Liked by 1 person

      Reply
      • Despite the hours and emotional energy required, I’m sure you taught for the right reasons. I think the lack of behavioural support for teachers frightens a lot away from the profession in the first few years. I am heartened by and most grateful to parents who are consistent with setting boundaries, foster empathy and emotional intelligence. Oh, don’t get me started! 🙂 🙂

        Liked by 1 person

        Reply
        • Oh, I LOVED teaching–not the non-teaching–the policing of unparented children. And you are so right about that lack of behavioral support. We had a first-year teacher who was terminated instead of trained, and he had so much to offer–His teaching skills were excellent! But he was trying to be a pal to the kids, and they were running roughshod right over him. He needed instruction, not firing.

          Okay, I’m winding down for the day. I’m gonna stop chatting and muck around in the blog now reordering posts for no good reason. Have a good whatever-time-of-the-clock it is there (NZ? day?). Enjoyed chatting with you! : )

          Liked by 1 person

          Reply
  8. A haunting story. I don’t know why Vincent Van Gogh sprang to mind….recently finished a book about him where the author delved into his chaotic mind…..and Rey’s behavior seems eerily similar. I nominate you for King. Is that how it works?

    Like

    Reply
    • Why, Barbara! That surely must top any other compliment I’ve received–how could one get better that that?

      Decades ago, when I was more Aspie, I actually believed that our nation would be better off if I or someone like me ran it. Now, the idea of that–well, the me I am now could make something very funny out of it, but it is actually terrifying. Especially if Kingy had been the Aspie me I was then–the one who lined everything up juuust….so! It certainly would have been a simpler, more generic place: You want a car? Pick from the standard, gov’t-approved, environment-preserving life-preserving models (after all, why is it considered enviable, rather than immature and the depth (not height) of pure ass-h#lery–to buy a car for the public roads that can go from 0-60 in a snap?): You get your choice of compact sedan, bigger sedan, wagonish sedan, van, delivery van, small pickup, big pickup. LOTS of choices in customizing colors and details, though! 🙂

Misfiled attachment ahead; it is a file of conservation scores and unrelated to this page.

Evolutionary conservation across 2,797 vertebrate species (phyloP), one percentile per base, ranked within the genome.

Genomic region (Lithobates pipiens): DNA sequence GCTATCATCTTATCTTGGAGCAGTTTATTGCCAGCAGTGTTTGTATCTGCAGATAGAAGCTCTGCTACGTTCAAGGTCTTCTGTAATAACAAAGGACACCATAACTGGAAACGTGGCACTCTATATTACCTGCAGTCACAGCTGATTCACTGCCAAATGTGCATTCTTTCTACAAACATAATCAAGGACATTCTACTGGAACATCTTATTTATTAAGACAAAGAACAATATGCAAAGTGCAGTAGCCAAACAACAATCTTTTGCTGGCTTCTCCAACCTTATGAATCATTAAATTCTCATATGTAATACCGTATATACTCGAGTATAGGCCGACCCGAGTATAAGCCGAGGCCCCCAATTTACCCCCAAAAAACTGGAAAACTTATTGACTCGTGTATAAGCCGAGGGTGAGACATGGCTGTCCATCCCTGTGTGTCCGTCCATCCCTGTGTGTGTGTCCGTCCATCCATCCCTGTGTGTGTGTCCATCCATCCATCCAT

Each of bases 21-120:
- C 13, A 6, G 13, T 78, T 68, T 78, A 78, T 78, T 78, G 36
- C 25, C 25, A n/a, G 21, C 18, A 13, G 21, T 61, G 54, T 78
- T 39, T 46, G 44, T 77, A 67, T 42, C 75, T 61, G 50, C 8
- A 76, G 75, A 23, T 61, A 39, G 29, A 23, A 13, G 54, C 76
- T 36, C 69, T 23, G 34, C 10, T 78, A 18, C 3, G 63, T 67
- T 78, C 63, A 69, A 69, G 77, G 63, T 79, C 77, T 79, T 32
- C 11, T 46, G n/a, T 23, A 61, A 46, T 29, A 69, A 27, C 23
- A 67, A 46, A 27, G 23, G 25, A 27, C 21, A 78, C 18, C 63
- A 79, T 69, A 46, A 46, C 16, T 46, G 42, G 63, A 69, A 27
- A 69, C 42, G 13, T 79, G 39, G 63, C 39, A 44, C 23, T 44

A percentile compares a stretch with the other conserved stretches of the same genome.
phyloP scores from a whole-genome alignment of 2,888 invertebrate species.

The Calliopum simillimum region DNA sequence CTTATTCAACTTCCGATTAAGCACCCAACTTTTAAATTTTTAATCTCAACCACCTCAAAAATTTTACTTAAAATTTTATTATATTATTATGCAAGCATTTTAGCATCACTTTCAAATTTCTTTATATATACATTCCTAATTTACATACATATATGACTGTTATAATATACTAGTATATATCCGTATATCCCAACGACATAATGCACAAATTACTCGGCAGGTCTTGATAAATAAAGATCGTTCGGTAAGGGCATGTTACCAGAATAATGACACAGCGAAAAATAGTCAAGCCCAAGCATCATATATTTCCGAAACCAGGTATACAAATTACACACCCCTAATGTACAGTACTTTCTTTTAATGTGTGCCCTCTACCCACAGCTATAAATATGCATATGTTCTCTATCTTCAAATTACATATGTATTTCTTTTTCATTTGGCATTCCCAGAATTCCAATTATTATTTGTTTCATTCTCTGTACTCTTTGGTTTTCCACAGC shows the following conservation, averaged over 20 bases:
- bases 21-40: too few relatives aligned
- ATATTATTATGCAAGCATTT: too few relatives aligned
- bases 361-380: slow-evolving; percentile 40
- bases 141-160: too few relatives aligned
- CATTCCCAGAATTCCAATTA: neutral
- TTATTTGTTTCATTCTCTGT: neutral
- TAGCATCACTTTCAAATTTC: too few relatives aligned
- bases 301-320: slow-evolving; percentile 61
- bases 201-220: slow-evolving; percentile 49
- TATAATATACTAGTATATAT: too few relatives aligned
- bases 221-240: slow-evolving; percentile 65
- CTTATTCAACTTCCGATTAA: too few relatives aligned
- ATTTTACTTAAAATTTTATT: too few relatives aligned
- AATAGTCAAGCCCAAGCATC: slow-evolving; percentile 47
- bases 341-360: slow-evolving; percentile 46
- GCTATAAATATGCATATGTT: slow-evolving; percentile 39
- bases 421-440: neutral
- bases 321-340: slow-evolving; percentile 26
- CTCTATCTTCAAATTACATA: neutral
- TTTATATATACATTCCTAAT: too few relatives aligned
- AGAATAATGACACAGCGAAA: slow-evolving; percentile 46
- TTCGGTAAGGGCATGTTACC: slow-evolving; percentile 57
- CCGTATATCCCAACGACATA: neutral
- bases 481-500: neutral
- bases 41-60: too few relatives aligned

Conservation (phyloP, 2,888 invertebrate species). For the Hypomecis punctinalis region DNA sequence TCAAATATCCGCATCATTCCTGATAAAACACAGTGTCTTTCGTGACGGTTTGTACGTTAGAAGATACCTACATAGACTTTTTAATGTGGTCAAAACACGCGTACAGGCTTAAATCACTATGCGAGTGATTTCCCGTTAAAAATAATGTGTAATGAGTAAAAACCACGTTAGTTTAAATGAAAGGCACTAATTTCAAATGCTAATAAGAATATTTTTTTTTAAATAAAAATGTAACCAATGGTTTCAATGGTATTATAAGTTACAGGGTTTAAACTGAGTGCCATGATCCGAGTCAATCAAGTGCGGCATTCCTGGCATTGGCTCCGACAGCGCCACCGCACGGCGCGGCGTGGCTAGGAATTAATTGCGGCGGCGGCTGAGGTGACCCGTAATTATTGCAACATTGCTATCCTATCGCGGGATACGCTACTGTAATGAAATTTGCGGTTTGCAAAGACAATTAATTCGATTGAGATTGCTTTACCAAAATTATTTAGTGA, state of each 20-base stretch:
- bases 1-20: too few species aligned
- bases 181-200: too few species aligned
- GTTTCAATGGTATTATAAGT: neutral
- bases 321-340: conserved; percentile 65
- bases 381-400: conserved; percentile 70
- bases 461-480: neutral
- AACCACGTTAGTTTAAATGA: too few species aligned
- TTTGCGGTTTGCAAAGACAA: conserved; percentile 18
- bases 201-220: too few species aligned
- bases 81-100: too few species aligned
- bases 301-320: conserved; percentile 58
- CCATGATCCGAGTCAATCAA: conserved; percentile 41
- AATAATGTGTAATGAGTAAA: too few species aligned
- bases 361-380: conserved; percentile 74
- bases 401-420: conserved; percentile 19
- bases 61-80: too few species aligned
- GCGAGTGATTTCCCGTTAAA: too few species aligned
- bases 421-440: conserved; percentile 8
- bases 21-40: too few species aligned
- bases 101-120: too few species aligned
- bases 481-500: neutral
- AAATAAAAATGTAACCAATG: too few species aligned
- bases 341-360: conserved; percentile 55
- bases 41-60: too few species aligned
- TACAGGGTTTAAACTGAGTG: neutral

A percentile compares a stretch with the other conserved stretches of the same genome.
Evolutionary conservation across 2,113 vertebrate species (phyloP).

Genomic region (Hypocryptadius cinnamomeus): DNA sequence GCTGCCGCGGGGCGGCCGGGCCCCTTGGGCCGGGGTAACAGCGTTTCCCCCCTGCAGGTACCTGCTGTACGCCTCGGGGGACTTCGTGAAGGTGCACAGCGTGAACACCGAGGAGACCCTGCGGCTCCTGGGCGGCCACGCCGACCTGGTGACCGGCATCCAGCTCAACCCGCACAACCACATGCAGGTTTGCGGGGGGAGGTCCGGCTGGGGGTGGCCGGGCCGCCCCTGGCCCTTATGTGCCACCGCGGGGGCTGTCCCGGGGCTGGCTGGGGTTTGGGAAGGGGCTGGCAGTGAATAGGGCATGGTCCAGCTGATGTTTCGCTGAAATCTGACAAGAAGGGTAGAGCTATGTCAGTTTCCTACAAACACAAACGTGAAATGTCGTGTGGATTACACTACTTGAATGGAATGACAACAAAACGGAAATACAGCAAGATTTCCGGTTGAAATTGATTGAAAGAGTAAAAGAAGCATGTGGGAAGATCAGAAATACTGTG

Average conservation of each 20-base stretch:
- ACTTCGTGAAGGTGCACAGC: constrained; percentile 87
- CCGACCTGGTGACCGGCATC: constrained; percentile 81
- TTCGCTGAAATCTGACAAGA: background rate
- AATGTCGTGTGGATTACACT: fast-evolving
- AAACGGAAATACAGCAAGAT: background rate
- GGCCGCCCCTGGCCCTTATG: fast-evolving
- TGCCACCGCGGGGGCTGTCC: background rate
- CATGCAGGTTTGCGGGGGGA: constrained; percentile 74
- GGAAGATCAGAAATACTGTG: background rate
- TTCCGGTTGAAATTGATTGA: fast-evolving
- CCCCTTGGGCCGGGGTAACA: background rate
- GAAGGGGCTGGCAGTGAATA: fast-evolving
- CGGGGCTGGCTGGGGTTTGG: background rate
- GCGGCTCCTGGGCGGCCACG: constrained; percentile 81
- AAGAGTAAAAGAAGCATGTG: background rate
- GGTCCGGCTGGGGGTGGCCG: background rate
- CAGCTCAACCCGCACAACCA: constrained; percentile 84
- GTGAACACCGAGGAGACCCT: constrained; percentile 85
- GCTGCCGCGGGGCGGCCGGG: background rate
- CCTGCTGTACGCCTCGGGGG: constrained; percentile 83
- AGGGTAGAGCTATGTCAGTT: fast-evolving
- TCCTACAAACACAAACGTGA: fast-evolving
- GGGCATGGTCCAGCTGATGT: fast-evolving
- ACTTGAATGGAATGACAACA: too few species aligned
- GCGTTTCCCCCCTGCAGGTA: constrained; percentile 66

I do have a strength as a terrific catalyst in groups, though–a good ideas person–so were I younger and not so Swiiss-cheese-brained, I’d accept a nomination to the King’s cabinet. Then, if I changed my mind about the throne, there’s always the assassination route 😉

      Oh, of CHARACTER–of course!

      Like

      Reply
      • LOL! COL! Of Character, of course!! I’ve joked for years “if I were Queen.” i even wrote a post about throwing certain offenders into my imaginary dungeon. I have one, you know. It holds people who snap gum relentlessly, for instance, until they mind their manners. There’s also a cell for those who say “expresso and irregardless.” It’s not that terrifying a place, actually, but it soothes me to imagine the possibilities. And at that I bid you adieu, Your Highness!

        Liked by 1 person

        Reply
        • I shall later search your blog for “dungeon”, Queen. Good-day, your equally-Highness!

          Like

          Reply
          • Don’t bother. You’ll find it frightfully boring. It’s the kind of thing that upsets people like me…..garden club ladies, don’t you know! Do you ever wonder how we found each other? XXX

            Like

            Reply
            • Michelle and Maggie are my heroes….It is they who promoted my blog, and without that, you and I, and other treasured friends online, would have never met.

              Liked by 1 person

            • I think the world of Maggie. Who knew a blog about minerals….and more….could be so interesting. She has such a wonderful, conversational style of writing. I don’t know MIchelle. Thanks for the pointer. And speaking of “M’s”, I’m quite sure I first found you through our wonderful Aussie, M-R.

              Like

            • Ah–then I owe her a tremendous debt. And that irks me no end. Worse, I shall have to tell her!

              Liked by 1 person

            • Hang on and I’ll get their blog links–I know one and not the other…

              Like

            • I know you know them already, but they should be included for others who might be reading : )

              Here’s Maggie’s: The Zombies Ate My Brains.

              And Michelle’s: The Green Study.

              Like

Best comment wins prize! (sorry, i tell naughty lie...)

Fill in your details below or click an icon to log in:

WordPress.com Logo

You are commenting using your WordPress.com account. Log Out / Change )

Twitter picture

You are commenting using your Twitter account. Log Out / Change )

Facebook photo

You are commenting using your Facebook account. Log Out / Change )

Google+ photo

You are commenting using your Google+ account. Log Out / Change )

Connecting to %s

%d bloggers like this: